sushi

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#12
I am amazed that you can't find any... I have a lot of my own concepts, but why should I share if you don't?
.
I already said 90% of what i know so far, but then again, i haven't really researched the topic.


this video once again shows my hypothesis that AI is not really relevant in applications until it merges with humans, or have some sort of brain computer interface. the most advances i can see so far is in medical area, and genetic and human body analysis.
 
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#13
According to people at a finance conference I went to recently, the potential number of people that will be replaced by machines over the next decades is extremely small compared to how many will use AI as a complementary tool to human intelligence.
 

Cognisant

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#14

 

sushi

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#15
only if we digitalize the consciousness does AI become relevant, or brain machine interface. otherwise they will just take over our jobs, and be like Jarvis or overthrow us.
 
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#16
Finally I'm fully vindicated. I've always said that neural nets are just regression; now there is a paper saying exactly that: https://arxiv.org/pdf/1806.06850.pdf.

there is a rough correspondence between any fitted NN and a fitted ordinary parametric polynomial regression (PR) model; in essence, NNs are a form of PR. We refer to this loose correspondence here as NNAEPR, Neural Nets Are Essentially Polynomial Models.
[...]
[this] suggests that in many applications, one might simply fit a polynomial model in the first place, bypassing NNs.
There ya go, all you "AI experts" out there. Your dirty secret is being revealed.
 
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#18
So what, is that the only method by which to attempt to create human-level A.I. (?)
By human-level AI I assume you mean Artificial General Intelligence (aka AGI) which is human level? Obviously it's easy to make superhuman AIs for specific problems, for example chess engines, but that seems to be another story.

So OK, assuming we remove neural nets from the picture, what methods do you know of that can be used to make a human-level AGI?
 
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#19
So OK, assuming we remove neural nets from the picture, what methods do you know of that can be used to make a human-level AGI?
I would model the white matter fiber tracts that allow the front and back of the brain to work together. The tracks would connect in the model as they do in the frontal lobes for working memory and so forth the whole brain system by which cognition is a control system with memory. White matter in the way it is connected up is the control mechanism of memory in the brain. It is why we can hold thoughts and manipulate incoming data and internal data. The parietal lobe, for instance, manipulates spacial data but it can only do so by its white mater connections in the arrangement that they laid down with other areas. The brain follows basic control theory utilizing memory as part of that. It's no different in principle from a drone learning to balance its flying patterns accept the brain is learning to control itself to a much more sophisticated level how memory is connected up.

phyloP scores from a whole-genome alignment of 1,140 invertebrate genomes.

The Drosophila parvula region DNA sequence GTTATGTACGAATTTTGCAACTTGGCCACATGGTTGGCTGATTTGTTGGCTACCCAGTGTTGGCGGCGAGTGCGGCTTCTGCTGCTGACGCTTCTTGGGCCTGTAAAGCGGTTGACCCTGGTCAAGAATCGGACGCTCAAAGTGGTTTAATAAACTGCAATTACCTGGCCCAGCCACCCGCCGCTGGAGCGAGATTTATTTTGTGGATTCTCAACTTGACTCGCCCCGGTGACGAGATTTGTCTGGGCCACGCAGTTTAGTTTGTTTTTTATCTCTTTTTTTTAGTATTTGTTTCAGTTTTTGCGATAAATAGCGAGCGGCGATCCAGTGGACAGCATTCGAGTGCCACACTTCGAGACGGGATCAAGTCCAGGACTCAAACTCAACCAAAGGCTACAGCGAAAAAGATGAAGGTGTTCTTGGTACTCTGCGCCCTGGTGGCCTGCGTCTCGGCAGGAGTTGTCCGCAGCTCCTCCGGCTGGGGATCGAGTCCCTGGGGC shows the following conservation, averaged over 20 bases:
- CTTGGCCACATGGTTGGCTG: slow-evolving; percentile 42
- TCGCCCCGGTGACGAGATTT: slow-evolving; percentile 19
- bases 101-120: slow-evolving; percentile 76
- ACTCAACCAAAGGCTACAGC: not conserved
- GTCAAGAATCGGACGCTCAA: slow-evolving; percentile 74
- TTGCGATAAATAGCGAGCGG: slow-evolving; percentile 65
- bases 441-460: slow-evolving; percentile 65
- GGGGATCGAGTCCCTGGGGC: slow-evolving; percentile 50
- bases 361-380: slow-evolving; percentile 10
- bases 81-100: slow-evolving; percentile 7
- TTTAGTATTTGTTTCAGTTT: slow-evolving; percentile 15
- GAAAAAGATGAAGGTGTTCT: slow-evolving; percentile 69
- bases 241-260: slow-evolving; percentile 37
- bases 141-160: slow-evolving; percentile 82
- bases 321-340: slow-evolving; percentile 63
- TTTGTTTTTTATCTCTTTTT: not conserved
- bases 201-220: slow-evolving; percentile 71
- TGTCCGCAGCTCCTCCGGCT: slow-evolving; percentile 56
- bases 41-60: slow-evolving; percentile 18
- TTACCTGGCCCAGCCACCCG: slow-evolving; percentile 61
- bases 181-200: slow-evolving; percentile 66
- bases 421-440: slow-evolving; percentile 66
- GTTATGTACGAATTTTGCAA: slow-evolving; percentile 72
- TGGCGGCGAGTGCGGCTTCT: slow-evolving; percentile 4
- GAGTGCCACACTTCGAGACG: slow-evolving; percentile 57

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#20
The brain follows basic control theory utilizing memory as part of that. It's no different in principle from a drone learning to balance its flying patterns accept the brain is learning to control itself to a much more sophisticated level how memory is connected up.
It's been estimated that the computational power needed to simulate a bee brain (which has about 800,000 neurons) is available in any regular consumer-market computer. If brains simply follow "basic control theory", why haven't people been able to simulate a bee brain?
 
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#21
It's been estimated that the computational power needed to simulate a bee brain (which has about 800,000 neurons) is available in any regular consumer-market computer. If brains simply follow "basic control theory", why haven't people been able to simulate a bee brain?
Do we have the mapping of the connections of the bee brain to put it into a simulation? The mapping of the human brain has been done in detail. And what would we do with a bee brain anyway? It is not designed for cognition the way we have it. You bring up a red herring. The Human brain project has simulated a mouse brain in a simulated mouse body that does mouse things that actually is similar to human cognition (mammalian cognition). They don't give a f*ck about bee brain red herrings. They (bee brains) have no use in intelligence research. Control theory if you don't know is dependent on feedback. Any system that has any cognition at all is a feedback system. Control theory is simply the design of the feedback system. The way the brain is wired up to use memory allows intelligence to function.